According to the lawsuit, the group made six public records requests between December 2018 and January 2019 over the agency’s use of unarmed drones, license plate readers, thermal cameras, social media monitoring and predictive algorithmic software as well as any potential contracts with federal law enforcement agencies.
This Open Vallejo podcast focuses on the City of Vallejo’s purchase of a cell site simulator or stingray, a dangerous and expensive piece of surveillance equipment used to track the location of a cell phone by impersonating a cell phone tower.
Oakland Privacy, the Bay Area’s ant-surveillance coalition, sued the City of Vallejo to enforce state law and require the City to allow public comment and a City Council vote on the device’s usage policy.
MA ED Tracy Rosenberg is a contributor to this edition of the Open Vallejo podcast entitled “Tiny Constables.
In late November, a California state court issued a final decision interpreting a 2015 California state law regulating government agency use of cell site simulators, devices that can be used to locate and track cell phones. The devices are commonly known as “stingrays.” The challenge—the first brought under this law—argued that the City of Vallejo was not in compliance with the law’s requirement that a local public body approve, at a public meeting, both police acquisition of the technology and a policy determining how and when these devices can be used. The court upheld this view of the law, providing an important victory for transparency.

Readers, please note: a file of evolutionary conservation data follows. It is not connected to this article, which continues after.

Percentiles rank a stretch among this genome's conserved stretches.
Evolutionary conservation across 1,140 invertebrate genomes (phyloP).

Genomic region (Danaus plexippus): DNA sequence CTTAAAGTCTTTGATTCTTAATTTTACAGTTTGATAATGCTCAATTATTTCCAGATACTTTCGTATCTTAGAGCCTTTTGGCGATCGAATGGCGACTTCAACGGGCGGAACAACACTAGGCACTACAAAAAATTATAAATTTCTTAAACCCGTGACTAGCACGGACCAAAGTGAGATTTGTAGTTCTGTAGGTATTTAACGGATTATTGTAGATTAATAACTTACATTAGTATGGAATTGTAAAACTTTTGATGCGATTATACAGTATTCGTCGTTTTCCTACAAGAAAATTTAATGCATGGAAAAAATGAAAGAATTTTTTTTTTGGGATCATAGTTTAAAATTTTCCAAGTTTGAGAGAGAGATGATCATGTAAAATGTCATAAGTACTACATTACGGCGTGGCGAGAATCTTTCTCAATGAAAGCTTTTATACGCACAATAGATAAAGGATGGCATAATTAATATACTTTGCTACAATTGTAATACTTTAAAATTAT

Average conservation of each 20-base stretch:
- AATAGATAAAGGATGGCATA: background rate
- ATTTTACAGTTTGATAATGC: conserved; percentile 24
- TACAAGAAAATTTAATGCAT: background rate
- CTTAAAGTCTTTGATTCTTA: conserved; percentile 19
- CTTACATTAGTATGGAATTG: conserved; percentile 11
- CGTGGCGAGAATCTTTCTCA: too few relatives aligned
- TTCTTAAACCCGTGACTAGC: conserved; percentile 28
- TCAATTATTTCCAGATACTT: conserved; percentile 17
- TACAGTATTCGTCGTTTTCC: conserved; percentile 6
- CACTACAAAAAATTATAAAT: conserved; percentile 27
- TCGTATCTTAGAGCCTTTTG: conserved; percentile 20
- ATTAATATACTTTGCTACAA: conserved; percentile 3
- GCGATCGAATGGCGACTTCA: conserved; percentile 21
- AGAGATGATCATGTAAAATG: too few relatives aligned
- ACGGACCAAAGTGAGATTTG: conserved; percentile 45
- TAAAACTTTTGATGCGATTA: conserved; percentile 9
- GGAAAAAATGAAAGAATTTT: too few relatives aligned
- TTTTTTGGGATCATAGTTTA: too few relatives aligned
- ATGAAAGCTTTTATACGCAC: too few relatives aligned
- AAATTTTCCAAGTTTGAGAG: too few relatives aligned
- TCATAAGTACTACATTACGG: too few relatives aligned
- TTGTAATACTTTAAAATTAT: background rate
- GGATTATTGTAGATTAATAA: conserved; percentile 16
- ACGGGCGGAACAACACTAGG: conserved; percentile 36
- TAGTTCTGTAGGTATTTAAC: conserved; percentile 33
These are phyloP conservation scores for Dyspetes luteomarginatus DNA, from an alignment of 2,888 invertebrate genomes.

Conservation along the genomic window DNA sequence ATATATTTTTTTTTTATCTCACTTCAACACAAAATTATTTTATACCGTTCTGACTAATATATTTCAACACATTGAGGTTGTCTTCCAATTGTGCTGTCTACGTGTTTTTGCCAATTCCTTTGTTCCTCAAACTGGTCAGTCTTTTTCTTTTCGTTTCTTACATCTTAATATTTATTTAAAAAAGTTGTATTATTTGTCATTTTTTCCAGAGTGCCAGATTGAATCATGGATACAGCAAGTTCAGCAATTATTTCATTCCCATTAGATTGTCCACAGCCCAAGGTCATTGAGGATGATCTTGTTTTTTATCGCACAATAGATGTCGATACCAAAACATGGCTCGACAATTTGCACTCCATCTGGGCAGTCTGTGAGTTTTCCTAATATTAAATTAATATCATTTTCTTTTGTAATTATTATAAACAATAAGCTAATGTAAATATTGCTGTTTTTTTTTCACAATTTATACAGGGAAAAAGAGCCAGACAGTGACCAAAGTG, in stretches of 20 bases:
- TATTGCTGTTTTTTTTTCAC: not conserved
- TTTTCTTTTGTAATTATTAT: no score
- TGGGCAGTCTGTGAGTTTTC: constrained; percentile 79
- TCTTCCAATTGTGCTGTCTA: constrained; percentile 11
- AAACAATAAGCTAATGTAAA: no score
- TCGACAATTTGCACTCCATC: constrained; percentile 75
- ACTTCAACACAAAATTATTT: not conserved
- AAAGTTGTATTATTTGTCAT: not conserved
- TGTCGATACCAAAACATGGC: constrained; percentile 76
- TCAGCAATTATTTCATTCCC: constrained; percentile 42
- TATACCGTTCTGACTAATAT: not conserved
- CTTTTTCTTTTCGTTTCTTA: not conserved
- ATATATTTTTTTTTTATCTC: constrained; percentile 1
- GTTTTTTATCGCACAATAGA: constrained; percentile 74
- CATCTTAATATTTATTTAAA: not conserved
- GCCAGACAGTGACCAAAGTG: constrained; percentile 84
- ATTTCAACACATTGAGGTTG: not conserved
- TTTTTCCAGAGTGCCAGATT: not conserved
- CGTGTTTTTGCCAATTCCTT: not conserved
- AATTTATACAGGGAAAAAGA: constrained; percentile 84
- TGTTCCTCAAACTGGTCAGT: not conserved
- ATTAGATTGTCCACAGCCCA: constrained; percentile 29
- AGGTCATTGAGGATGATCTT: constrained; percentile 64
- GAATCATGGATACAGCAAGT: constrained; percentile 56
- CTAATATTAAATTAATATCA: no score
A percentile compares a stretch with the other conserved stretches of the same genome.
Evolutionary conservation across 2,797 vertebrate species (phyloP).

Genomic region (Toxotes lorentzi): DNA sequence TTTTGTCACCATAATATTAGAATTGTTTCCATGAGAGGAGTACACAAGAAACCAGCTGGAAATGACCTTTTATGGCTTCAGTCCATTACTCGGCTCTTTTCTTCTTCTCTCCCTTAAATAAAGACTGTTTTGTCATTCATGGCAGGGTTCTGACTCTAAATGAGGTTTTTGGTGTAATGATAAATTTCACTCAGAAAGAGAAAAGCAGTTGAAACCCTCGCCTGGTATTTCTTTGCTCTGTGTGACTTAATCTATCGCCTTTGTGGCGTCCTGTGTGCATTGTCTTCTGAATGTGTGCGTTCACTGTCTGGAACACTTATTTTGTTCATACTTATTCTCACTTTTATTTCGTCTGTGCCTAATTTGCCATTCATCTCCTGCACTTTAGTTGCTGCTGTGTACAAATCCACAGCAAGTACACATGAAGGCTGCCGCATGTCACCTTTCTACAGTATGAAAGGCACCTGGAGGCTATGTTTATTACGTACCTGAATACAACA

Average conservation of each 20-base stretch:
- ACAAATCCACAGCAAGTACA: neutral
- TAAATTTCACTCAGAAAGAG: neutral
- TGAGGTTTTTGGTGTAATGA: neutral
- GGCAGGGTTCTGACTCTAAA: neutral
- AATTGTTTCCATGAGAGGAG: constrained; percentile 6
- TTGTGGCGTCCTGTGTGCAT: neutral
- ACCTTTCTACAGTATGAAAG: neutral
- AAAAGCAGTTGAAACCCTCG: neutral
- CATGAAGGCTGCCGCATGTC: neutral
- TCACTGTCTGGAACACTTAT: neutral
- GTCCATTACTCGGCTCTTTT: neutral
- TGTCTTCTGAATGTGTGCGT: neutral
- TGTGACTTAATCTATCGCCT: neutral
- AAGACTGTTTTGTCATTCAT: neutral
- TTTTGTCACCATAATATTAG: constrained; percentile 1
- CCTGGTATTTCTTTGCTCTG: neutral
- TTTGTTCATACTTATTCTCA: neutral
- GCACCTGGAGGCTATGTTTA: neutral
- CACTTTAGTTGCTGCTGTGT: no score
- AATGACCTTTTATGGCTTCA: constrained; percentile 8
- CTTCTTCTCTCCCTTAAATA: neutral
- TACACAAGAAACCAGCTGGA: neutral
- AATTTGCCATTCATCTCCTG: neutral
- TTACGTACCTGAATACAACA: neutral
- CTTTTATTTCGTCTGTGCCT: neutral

Stingray devices present serious privacy risks because they allow law enforcement to track the physical location of anyone with a cell phone in real time. Originally billed as anti-terrorism tools, police often use them in routine investigations of nonviolent crimes. Furthermore, stingray devices can access data about all phones in an area, ranging from a few hundred yards to about 2 miles, even if the police are interested in only one device. Because of these “dragnet” capabilities, I and others have argued that localities should have the opportunity to decide if and how stingray and similar devices should be used in their communities. The California state law mandates this local decision-making process, providing an opportunity for needed transparency and democratic oversight.